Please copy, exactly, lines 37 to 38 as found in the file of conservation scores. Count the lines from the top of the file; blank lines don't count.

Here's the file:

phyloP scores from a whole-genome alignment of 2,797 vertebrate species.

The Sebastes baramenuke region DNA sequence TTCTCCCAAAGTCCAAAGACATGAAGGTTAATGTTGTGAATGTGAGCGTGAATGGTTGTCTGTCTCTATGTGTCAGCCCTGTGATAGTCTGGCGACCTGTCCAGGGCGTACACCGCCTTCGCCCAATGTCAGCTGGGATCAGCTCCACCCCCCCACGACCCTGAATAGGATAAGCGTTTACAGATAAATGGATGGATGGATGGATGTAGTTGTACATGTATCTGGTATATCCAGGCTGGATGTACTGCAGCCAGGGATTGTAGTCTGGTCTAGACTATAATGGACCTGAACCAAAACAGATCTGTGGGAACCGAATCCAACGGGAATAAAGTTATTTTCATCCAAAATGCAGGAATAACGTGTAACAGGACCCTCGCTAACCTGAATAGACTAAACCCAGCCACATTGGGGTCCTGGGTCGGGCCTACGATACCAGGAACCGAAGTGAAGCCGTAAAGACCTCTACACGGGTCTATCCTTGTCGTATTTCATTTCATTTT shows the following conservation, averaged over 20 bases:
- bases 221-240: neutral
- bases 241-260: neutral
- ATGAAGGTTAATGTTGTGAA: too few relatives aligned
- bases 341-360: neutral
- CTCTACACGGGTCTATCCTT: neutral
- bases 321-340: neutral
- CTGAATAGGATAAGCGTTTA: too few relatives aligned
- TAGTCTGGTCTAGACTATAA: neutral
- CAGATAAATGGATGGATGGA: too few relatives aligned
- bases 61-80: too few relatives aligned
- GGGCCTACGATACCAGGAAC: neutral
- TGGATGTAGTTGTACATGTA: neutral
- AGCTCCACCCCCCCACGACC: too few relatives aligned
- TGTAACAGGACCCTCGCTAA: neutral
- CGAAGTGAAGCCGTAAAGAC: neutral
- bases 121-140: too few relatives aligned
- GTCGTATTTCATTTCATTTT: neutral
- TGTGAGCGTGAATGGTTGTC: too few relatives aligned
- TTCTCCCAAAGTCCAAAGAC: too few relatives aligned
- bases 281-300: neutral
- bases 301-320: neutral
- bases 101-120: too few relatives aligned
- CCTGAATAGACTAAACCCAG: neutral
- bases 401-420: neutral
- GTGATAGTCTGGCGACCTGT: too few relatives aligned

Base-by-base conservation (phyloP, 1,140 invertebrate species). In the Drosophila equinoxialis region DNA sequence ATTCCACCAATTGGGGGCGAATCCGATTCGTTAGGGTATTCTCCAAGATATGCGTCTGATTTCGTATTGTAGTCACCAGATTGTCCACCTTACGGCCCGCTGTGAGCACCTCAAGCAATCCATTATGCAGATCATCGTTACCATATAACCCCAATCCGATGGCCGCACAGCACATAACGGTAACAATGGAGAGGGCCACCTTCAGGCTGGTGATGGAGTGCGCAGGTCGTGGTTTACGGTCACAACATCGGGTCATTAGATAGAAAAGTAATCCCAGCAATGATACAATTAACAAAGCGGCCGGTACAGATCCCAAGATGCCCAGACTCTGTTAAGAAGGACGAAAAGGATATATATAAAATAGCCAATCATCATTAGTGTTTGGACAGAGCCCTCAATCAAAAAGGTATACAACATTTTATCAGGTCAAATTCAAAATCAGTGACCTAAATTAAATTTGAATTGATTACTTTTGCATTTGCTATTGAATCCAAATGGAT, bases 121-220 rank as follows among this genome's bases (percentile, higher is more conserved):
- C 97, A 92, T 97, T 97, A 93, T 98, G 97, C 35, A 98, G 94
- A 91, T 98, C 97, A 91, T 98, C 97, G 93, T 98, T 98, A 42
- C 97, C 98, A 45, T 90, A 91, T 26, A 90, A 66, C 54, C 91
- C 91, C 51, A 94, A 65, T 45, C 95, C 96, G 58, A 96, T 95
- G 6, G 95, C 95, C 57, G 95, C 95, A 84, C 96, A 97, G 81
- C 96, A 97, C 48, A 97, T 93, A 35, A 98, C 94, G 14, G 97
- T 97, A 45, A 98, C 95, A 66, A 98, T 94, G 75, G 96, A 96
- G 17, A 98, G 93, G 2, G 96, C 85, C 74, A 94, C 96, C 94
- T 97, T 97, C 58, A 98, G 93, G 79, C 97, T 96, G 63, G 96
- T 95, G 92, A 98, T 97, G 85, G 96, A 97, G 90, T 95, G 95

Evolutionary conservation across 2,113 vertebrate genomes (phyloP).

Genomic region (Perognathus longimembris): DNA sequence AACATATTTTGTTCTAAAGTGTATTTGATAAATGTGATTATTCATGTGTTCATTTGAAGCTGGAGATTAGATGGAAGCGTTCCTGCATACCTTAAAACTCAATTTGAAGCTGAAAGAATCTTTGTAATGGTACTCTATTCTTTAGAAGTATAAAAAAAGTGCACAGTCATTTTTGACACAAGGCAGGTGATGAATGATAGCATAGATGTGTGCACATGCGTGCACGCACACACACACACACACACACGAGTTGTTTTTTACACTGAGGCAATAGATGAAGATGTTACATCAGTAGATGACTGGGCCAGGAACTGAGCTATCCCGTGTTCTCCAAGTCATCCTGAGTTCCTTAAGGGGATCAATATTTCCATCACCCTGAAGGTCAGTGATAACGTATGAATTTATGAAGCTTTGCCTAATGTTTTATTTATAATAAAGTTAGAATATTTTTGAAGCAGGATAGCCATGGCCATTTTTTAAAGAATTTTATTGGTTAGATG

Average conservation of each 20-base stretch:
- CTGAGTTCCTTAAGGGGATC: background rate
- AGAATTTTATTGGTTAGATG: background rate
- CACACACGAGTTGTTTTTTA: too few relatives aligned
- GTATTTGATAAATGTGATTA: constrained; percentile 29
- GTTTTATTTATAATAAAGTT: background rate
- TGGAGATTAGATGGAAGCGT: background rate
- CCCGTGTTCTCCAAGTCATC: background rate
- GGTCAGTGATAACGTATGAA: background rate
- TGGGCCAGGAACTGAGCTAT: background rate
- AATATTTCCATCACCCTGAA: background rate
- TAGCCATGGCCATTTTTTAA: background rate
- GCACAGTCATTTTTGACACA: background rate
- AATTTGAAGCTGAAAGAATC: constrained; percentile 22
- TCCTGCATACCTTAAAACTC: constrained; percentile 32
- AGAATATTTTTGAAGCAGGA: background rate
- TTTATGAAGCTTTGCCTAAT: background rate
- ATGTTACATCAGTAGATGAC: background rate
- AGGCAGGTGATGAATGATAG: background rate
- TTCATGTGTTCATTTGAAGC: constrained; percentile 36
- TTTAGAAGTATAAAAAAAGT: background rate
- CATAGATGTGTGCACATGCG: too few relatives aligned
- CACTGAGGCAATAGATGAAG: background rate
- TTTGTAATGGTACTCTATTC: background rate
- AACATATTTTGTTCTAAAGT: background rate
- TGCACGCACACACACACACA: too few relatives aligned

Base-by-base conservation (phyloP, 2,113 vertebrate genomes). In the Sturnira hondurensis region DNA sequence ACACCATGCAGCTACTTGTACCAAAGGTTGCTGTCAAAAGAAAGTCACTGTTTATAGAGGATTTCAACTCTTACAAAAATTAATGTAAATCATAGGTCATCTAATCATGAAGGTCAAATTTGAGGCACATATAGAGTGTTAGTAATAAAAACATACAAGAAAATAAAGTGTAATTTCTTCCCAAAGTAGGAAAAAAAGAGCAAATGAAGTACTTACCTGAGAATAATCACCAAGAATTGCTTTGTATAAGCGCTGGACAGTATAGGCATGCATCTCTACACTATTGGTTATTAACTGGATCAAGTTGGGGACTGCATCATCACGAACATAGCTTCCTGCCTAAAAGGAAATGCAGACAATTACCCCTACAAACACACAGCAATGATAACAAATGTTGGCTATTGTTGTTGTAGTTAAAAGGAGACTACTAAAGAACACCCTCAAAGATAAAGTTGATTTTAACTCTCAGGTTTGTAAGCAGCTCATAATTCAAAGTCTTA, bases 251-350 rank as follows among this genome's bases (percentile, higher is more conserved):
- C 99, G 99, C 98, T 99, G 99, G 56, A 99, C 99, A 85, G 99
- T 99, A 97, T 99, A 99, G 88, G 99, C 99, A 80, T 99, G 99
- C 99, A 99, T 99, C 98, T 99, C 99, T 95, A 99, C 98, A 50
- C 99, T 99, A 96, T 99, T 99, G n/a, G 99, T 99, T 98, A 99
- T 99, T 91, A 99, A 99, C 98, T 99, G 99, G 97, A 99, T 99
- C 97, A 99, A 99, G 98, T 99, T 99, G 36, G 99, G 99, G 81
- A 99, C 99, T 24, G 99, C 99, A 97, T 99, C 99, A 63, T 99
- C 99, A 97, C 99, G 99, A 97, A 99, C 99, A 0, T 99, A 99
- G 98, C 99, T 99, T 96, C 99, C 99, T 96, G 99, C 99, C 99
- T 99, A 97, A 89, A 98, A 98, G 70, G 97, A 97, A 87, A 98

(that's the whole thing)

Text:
- T 97, T 97, C 58, A 98, G 93, G 79, C 97, T 96, G 63, G 96
- T 95, G 92, A 98, T 97, G 85, G 96, A 97, G 90, T 95, G 95